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Hillen v. Berryhill

United States District Court, D. Nevada

September 12, 2017

CHADD M. HILLEN, Plaintiff,
v.
NANCY A. BERRYHILL, Acting Commissioner of Social Security, Defendant.

          REPORT & RECOMMENDATION

          Cam Ferenbach United States Magistrate Judge

         This matter involves Plaintiff Chadd Hillen's appeal from the Commissioner's final decision denying Hillen's social security benefits. Before the Court are Hillen's Motion for Reversal and/or Remand (ECF No. 25) and the Commissioner's Cross-Motion to Affirm (ECF No. 27). For the reasons stated below, the Court recommends denying Hillen's Motion and granting the Commissioner's Motion.

         Standard of Review

         The Fifth Amendment prohibits the government from depriving persons of property without due process of law. U.S. Const. amend. V. Social security claimants have a constitutionally protected property interest in social security benefits. Mathews v. Eldridge, 424 U.S. 319 (1976); Gonzalez v. Sullivan, 914 F.2d 1197, 1203 (9th Cir. 1990). Where, as here, the Commissioner of Social Security renders a final decision denying a claimant's benefits, the Social Security Act authorizes the District Court to review the Commissioner's decision. See 42 U.S.C. § 405(g); see also 28 U.S.C. § 636(b) (permitting the District Court to refer matters to a U.S. Magistrate Judge).

         The District Court's review is limited. Brown-Hunter v. Colvin, 806 F.3d 487, 492 (9th Cir. 2015) (“[I]t is usually better to minimize the opportunity for reviewing courts to substitute their discretion for that of the agency.” (quoting Treichler v. Comm'r of Soc. Sec. Admin., 775 F.3d 1090, 1098 (9th Cir. 2014))). The Court examines the Commissioner's decision to determine whether (1) the Commissioner applied the correct legal standards and (2) the decision is supported by “substantial evidence.” Batson v. Comm'r of Soc. Sec. Admin., 359 F.3d 1190, 1193 (9th Cir. 2004). Substantial evidence is defined as “more than a mere scintilla” of evidence. Richardson v. Perales, 402 U.S. 389, 401 (1971); Andrews v. Shalala, 53 F.3d 1035, 1039 (9th Cir. 1995). This means such relevant “evidence as a reasonable mind might accept as adequate to support a conclusion.” Consolidated Edison Co. v. NLRB, 305 U.S. 197 (1938); Gutierrez v. Comm'r of Soc. Sec., 740 F.3d 519, 523 (9th Cir. 2014).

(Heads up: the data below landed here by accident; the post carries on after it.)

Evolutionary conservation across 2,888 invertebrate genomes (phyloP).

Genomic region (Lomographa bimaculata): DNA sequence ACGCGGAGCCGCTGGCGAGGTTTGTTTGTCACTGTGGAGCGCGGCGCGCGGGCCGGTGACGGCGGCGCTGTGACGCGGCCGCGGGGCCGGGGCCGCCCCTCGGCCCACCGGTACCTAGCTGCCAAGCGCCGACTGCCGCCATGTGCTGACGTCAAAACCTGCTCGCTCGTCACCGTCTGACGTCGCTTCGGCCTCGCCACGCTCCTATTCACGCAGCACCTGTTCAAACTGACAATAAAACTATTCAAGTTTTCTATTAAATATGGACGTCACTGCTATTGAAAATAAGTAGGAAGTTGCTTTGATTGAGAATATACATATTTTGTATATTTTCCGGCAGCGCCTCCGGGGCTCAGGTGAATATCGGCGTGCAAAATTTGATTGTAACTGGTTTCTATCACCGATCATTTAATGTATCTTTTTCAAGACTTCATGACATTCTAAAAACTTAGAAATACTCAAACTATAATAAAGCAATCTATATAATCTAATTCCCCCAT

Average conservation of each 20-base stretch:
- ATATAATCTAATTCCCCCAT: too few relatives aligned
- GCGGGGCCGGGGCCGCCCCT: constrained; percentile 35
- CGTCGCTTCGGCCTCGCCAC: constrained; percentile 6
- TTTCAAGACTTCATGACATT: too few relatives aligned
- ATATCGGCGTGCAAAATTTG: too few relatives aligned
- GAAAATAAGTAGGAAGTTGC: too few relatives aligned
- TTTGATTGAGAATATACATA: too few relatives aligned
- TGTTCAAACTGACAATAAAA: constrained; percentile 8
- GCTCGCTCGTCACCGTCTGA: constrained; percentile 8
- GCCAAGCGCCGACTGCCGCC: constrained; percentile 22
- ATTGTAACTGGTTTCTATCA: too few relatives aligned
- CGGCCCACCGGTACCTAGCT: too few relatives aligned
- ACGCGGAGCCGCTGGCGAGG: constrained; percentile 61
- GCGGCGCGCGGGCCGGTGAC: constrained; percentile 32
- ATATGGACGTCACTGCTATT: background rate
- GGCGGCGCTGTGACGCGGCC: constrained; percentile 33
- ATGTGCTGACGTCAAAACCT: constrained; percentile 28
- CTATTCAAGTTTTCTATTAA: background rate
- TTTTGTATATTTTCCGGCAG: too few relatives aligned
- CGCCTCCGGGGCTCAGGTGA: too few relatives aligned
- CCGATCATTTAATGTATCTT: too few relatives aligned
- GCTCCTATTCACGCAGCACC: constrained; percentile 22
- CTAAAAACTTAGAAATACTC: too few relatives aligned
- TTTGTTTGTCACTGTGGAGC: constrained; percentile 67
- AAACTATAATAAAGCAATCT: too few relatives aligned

If the evidence supports more than one interpretation, the Court must uphold the Commissioner's interpretation. (See Burch v. Barnhart, 400 F.3d 676, 679 (9th Cir. 2005). This means that the Commissioner's decision will be upheld if it has any support in the record. See, e.g., Bowling v. Shalala, 36 F.3d 431, 434 (5th Cir. 1988) (stating that the court may not reweigh evidence, try the case de novo, or overturn the Commissioner's decision if the evidence preponderates against it).

         Discussion